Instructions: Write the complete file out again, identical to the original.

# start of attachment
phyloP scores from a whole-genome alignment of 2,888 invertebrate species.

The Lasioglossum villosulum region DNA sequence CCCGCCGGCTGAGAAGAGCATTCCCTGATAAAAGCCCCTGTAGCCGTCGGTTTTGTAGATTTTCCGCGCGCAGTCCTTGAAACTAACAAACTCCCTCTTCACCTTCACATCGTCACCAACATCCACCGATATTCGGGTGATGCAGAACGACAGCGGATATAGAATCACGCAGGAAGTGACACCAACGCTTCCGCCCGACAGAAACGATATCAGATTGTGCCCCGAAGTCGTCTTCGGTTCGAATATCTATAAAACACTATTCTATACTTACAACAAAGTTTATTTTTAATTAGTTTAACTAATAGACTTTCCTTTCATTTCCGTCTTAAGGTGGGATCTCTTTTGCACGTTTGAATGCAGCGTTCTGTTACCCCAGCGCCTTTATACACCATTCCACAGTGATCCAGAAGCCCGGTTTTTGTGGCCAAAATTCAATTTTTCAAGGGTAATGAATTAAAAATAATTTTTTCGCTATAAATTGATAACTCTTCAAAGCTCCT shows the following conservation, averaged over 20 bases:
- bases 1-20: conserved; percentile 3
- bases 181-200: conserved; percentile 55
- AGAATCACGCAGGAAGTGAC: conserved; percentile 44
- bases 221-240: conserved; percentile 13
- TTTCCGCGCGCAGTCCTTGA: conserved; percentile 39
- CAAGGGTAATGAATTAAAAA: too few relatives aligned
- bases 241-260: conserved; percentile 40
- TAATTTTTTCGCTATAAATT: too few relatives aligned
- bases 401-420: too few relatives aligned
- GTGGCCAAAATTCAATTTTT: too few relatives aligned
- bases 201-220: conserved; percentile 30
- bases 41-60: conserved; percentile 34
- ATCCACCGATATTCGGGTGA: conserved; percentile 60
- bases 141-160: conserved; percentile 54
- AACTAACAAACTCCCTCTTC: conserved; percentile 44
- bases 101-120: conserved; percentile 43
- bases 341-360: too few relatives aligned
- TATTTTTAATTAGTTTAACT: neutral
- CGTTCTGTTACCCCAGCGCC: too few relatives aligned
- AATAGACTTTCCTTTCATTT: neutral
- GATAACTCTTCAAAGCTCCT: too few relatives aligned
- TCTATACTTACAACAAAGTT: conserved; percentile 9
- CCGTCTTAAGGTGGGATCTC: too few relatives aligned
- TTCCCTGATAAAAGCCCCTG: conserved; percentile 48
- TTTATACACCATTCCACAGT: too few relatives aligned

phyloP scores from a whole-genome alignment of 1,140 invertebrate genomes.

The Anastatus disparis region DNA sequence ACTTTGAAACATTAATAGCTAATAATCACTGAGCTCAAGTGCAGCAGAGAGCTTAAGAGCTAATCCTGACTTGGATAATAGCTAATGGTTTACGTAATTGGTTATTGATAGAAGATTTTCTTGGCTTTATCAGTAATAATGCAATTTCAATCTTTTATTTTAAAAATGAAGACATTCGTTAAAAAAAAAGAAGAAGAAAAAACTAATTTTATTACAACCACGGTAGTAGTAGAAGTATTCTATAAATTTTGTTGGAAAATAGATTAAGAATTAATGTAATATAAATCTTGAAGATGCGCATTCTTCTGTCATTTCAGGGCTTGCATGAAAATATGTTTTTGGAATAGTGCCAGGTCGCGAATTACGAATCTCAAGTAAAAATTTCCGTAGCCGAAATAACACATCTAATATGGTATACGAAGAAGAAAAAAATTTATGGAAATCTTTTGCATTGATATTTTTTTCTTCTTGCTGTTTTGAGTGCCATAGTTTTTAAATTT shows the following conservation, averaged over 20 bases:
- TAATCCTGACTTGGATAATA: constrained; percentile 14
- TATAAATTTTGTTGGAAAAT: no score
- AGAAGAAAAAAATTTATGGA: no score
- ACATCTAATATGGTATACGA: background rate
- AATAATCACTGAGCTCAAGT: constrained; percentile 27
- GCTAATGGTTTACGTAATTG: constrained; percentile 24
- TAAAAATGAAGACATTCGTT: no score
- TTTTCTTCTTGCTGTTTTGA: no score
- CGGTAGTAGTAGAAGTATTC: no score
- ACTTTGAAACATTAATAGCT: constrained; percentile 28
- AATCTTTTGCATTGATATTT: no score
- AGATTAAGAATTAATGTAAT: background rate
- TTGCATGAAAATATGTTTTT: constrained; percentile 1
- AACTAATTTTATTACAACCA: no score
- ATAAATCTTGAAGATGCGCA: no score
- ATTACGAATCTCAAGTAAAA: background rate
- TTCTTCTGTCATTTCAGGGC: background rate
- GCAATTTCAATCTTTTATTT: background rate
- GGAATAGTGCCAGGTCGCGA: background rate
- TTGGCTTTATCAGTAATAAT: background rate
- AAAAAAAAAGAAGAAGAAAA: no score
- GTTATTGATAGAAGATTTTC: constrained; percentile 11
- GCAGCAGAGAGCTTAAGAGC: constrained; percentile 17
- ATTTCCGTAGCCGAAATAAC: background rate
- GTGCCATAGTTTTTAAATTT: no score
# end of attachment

phyloP scores from a whole-genome alignment of 2,888 invertebrate species.

The Lasioglossum villosulum region DNA sequence CCCGCCGGCTGAGAAGAGCATTCCCTGATAAAAGCCCCTGTAGCCGTCGGTTTTGTAGATTTTCCGCGCGCAGTCCTTGAAACTAACAAACTCCCTCTTCACCTTCACATCGTCACCAACATCCACCGATATTCGGGTGATGCAGAACGACAGCGGATATAGAATCACGCAGGAAGTGACACCAACGCTTCCGCCCGACAGAAACGATATCAGATTGTGCCCCGAAGTCGTCTTCGGTTCGAATATCTATAAAACACTATTCTATACTTACAACAAAGTTTATTTTTAATTAGTTTAACTAATAGACTTTCCTTTCATTTCCGTCTTAAGGTGGGATCTCTTTTGCACGTTTGAATGCAGCGTTCTGTTACCCCAGCGCCTTTATACACCATTCCACAGTGATCCAGAAGCCCGGTTTTTGTGGCCAAAATTCAATTTTTCAAGGGTAATGAATTAAAAATAATTTTTTCGCTATAAATTGATAACTCTTCAAAGCTCCT shows the following conservation, averaged over 20 bases:
- bases 1-20: conserved; percentile 3
- bases 181-200: conserved; percentile 55
- AGAATCACGCAGGAAGTGAC: conserved; percentile 44
- bases 221-240: conserved; percentile 13
- TTTCCGCGCGCAGTCCTTGA: conserved; percentile 39
- CAAGGGTAATGAATTAAAAA: too few relatives aligned
- bases 241-260: conserved; percentile 40
- TAATTTTTTCGCTATAAATT: too few relatives aligned
- bases 401-420: too few relatives aligned
- GTGGCCAAAATTCAATTTTT: too few relatives aligned
- bases 201-220: conserved; percentile 30
- bases 41-60: conserved; percentile 34
- ATCCACCGATATTCGGGTGA: conserved; percentile 60
- bases 141-160: conserved; percentile 54
- AACTAACAAACTCCCTCTTC: conserved; percentile 44
- bases 101-120: conserved; percentile 43
- bases 341-360: too few relatives aligned
- TATTTTTAATTAGTTTAACT: neutral
- CGTTCTGTTACCCCAGCGCC: too few relatives aligned
- AATAGACTTTCCTTTCATTT: neutral
- GATAACTCTTCAAAGCTCCT: too few relatives aligned
- TCTATACTTACAACAAAGTT: conserved; percentile 9
- CCGTCTTAAGGTGGGATCTC: too few relatives aligned
- TTCCCTGATAAAAGCCCCTG: conserved; percentile 48
- TTTATACACCATTCCACAGT: too few relatives aligned

phyloP scores from a whole-genome alignment of 1,140 invertebrate genomes.

The Anastatus disparis region DNA sequence ACTTTGAAACATTAATAGCTAATAATCACTGAGCTCAAGTGCAGCAGAGAGCTTAAGAGCTAATCCTGACTTGGATAATAGCTAATGGTTTACGTAATTGGTTATTGATAGAAGATTTTCTTGGCTTTATCAGTAATAATGCAATTTCAATCTTTTATTTTAAAAATGAAGACATTCGTTAAAAAAAAAGAAGAAGAAAAAACTAATTTTATTACAACCACGGTAGTAGTAGAAGTATTCTATAAATTTTGTTGGAAAATAGATTAAGAATTAATGTAATATAAATCTTGAAGATGCGCATTCTTCTGTCATTTCAGGGCTTGCATGAAAATATGTTTTTGGAATAGTGCCAGGTCGCGAATTACGAATCTCAAGTAAAAATTTCCGTAGCCGAAATAACACATCTAATATGGTATACGAAGAAGAAAAAAATTTATGGAAATCTTTTGCATTGATATTTTTTTCTTCTTGCTGTTTTGAGTGCCATAGTTTTTAAATTT shows the following conservation, averaged over 20 bases:
- TAATCCTGACTTGGATAATA: constrained; percentile 14
- TATAAATTTTGTTGGAAAAT: no score
- AGAAGAAAAAAATTTATGGA: no score
- ACATCTAATATGGTATACGA: background rate
- AATAATCACTGAGCTCAAGT: constrained; percentile 27
- GCTAATGGTTTACGTAATTG: constrained; percentile 24
- TAAAAATGAAGACATTCGTT: no score
- TTTTCTTCTTGCTGTTTTGA: no score
- CGGTAGTAGTAGAAGTATTC: no score
- ACTTTGAAACATTAATAGCT: constrained; percentile 28
- AATCTTTTGCATTGATATTT: no score
- AGATTAAGAATTAATGTAAT: background rate
- TTGCATGAAAATATGTTTTT: constrained; percentile 1
- AACTAATTTTATTACAACCA: no score
- ATAAATCTTGAAGATGCGCA: no score
- ATTACGAATCTCAAGTAAAA: background rate
- TTCTTCTGTCATTTCAGGGC: background rate
- GCAATTTCAATCTTTTATTT: background rate
- GGAATAGTGCCAGGTCGCGA: background rate
- TTGGCTTTATCAGTAATAAT: background rate
- AAAAAAAAAGAAGAAGAAAA: no score
- GTTATTGATAGAAGATTTTC: constrained; percentile 11
- GCAGCAGAGAGCTTAAGAGC: constrained; percentile 17
- ATTTCCGTAGCCGAAATAAC: background rate
- GTGCCATAGTTTTTAAATTT: no score